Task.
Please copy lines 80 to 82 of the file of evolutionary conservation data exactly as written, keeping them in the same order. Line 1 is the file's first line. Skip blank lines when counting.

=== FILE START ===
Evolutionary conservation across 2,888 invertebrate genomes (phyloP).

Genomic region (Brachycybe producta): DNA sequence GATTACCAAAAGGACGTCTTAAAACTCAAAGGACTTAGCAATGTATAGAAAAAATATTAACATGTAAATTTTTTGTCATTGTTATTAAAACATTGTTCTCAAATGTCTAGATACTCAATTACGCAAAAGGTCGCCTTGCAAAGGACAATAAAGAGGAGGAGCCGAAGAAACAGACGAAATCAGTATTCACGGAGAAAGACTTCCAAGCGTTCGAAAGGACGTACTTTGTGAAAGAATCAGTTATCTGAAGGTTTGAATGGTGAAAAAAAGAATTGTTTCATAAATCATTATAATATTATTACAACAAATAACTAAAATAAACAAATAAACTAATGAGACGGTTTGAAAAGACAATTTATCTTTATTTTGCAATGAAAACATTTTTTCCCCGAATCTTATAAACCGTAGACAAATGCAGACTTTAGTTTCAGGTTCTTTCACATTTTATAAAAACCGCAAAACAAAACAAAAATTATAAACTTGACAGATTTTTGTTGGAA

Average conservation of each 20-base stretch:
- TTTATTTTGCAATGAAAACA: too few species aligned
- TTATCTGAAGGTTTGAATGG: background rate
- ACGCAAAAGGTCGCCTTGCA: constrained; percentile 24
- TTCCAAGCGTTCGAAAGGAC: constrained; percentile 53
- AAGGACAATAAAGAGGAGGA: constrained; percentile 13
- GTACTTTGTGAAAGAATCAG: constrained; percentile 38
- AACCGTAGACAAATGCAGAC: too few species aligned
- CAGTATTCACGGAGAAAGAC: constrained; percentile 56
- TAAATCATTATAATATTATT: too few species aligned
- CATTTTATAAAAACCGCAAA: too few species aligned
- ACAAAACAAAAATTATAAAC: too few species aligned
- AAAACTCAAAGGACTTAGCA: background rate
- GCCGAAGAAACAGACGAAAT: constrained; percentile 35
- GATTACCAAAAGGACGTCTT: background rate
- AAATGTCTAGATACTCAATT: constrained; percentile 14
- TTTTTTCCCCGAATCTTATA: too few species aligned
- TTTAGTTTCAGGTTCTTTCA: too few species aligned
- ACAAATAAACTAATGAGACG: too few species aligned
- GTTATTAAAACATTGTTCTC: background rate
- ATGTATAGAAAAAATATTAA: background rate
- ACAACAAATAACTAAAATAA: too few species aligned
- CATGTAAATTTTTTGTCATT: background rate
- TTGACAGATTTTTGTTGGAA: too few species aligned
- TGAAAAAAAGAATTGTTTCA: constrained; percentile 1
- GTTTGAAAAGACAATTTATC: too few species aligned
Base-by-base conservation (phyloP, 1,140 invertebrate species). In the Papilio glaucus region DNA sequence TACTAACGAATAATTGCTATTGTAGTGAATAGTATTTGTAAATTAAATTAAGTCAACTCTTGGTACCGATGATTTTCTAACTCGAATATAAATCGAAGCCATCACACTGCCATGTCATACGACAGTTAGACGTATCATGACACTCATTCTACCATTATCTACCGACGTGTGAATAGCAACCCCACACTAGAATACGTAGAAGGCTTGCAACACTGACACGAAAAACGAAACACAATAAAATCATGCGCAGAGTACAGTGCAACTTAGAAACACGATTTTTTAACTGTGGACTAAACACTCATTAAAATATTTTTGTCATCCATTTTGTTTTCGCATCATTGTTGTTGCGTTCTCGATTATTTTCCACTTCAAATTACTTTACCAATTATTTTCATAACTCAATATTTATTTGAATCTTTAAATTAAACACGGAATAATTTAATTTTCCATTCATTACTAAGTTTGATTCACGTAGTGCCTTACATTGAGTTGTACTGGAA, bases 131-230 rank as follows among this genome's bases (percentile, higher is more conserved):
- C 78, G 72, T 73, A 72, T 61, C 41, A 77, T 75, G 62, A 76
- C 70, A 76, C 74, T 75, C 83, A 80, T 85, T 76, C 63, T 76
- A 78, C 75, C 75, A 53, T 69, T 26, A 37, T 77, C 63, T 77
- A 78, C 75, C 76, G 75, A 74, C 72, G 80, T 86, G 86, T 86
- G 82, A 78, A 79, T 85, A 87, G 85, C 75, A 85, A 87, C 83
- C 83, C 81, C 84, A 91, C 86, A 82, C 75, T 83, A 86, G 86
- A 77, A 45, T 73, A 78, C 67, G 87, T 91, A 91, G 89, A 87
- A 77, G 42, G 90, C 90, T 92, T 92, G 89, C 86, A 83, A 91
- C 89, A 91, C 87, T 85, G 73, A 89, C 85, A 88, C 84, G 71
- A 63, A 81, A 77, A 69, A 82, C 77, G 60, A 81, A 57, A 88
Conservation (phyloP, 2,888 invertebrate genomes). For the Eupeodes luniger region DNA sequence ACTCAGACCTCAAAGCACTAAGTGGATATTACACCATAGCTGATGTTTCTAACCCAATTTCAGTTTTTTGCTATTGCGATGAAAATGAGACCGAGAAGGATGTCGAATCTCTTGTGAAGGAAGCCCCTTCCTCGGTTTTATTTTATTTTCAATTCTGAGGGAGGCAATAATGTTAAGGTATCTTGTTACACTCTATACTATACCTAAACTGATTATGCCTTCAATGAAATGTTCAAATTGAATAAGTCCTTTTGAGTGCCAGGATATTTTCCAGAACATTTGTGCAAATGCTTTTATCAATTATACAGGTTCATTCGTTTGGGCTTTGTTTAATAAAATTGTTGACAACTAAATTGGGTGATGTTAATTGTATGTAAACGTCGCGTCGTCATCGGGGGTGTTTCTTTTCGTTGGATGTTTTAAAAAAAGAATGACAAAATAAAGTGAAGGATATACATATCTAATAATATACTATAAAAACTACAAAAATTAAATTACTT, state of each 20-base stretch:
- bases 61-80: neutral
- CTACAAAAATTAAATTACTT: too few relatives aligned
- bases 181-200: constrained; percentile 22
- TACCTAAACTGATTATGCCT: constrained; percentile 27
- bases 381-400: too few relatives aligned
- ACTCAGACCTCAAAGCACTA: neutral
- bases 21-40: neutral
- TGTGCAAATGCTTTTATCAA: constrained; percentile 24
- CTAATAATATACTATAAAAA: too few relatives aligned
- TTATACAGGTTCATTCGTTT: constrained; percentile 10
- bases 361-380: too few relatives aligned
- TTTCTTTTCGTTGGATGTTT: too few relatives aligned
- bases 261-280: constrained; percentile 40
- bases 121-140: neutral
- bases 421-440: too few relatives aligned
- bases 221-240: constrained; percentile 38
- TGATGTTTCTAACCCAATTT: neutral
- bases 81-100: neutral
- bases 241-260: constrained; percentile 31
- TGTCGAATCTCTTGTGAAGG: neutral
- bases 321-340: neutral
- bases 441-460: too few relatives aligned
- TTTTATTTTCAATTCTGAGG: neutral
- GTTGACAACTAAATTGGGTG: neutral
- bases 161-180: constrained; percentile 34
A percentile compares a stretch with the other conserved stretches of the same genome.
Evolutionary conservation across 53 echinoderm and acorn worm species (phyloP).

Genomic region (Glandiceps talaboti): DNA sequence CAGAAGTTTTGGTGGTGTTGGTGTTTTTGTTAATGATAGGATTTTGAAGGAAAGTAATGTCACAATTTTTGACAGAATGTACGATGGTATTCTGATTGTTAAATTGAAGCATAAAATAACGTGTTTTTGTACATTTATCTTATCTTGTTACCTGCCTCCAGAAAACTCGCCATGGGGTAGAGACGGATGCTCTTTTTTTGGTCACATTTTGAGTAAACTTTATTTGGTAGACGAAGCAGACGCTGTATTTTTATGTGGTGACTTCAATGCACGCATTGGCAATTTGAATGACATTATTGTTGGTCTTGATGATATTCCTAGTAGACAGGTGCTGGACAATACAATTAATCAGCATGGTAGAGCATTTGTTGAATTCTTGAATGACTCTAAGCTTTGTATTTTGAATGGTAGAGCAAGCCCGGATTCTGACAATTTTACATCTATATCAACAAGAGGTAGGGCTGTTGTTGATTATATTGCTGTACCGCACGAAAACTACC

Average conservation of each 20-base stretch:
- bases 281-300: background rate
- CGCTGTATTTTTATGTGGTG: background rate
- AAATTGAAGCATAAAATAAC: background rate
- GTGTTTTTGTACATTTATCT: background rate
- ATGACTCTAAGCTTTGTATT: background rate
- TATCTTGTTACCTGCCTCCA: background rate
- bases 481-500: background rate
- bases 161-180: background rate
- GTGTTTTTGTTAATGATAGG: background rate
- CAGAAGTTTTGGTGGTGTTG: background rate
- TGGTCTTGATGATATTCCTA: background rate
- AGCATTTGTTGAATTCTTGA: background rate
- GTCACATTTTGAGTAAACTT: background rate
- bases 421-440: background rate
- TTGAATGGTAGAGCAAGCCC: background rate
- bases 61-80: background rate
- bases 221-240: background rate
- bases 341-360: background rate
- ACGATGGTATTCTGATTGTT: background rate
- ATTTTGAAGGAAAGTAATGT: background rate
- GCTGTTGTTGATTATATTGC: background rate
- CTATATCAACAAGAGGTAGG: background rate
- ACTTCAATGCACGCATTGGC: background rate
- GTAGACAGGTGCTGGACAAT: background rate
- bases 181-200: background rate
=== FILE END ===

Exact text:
- TGGTCTTGATGATATTCCTA: background rate
- AGCATTTGTTGAATTCTTGA: background rate
- GTCACATTTTGAGTAAACTT: background rate